Showing posts with the label Adirondack Fire Towers

Easy Adirondack Hikes: Newcomb NY Goodnow Mountain (fire tower) free trail map

Goodnow Mountain Fire Tower (c) Goodnow Mountain Fire tower Elevation:  2,690 ft Ascent:  1,040 ft Distance:  1.9 miles Fun Facts:  1) Goodnow fire tower is 60' tall and first built in 1922 2) Is part of the 15,000 acre Huntington Wildlife Forest owned by ESF (College of Environmental Science and Forestry at Syracuse University)  3) The fire tower was manned until 1970, restored in 1995, and now part of the Adirondack Fire Tower Challenge. What's in a name?   1) Goodnow Mountain and nearby Goodnow River were named after a settler named Sylvester Goodnow. Here is a bit of history about the family's roots.  2) Later the surrounding acreage and mountain were purchased by the Huntington family,  In 1932 Annie and Archer Huntington donated their 15,000 acre property to the State University of New York. In 1972, the  Adirondack Ecological Center has continued to provide valuable scientific research . Here is a view of Goodnow Mou

The History of the Adirondack Fire Towers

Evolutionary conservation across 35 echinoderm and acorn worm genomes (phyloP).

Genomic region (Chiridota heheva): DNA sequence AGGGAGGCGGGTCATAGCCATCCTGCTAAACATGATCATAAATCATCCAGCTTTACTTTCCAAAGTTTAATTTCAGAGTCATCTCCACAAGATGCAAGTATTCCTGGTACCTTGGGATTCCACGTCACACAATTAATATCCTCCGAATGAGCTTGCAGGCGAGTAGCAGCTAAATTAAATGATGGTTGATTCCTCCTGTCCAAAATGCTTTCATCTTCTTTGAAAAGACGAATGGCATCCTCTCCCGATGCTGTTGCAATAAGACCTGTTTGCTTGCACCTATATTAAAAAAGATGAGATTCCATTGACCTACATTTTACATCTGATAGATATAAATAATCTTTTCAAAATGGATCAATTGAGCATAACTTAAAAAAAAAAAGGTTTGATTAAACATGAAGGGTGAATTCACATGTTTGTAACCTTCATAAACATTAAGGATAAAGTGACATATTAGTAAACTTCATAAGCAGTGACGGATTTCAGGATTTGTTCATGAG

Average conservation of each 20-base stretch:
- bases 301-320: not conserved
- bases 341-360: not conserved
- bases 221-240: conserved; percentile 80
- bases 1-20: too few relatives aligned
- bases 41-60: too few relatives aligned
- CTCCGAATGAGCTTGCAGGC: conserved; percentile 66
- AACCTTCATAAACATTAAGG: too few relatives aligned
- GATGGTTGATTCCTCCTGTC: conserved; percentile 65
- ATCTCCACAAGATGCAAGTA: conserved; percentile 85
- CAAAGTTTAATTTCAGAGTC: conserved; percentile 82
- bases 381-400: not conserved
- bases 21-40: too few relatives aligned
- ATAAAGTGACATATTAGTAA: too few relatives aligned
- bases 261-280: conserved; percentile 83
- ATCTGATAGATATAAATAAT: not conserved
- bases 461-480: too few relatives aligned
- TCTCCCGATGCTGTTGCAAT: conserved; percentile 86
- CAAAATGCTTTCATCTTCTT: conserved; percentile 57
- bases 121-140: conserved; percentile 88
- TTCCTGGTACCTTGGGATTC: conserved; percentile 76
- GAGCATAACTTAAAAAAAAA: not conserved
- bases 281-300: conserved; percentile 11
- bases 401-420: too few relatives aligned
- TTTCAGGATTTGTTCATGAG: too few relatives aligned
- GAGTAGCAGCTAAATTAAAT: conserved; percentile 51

Bald Mountain Fire Tower in Old Forge, NY In the late 1800s and early 1900s, enormous forest fires were threatening residents and landowners. New ways had to be looked at to try to protect and report how these fires could be managed. Two different fires, 1903 and 1908, which damaged over 1 million acres of woodlands, became known as the "Great Fires" leading to an organized system of forest fire management throughout the Adirondacks. The first Adirondack fire tower, made of wood, was built on the summit of Mount Morris (now known as Big Tupper Ski Area) with other towers being constructed over the course of the next five years. There have 120  fire towers  at various locations around New York State with 57 of them within the boundary of the Adirondack Park. The log and wood structures were slowly replaced by steel towers between 1917 and 1930, which could be more easily maintained. A full-time work force from  Forest Rangers  to Fire Observers were organized to manag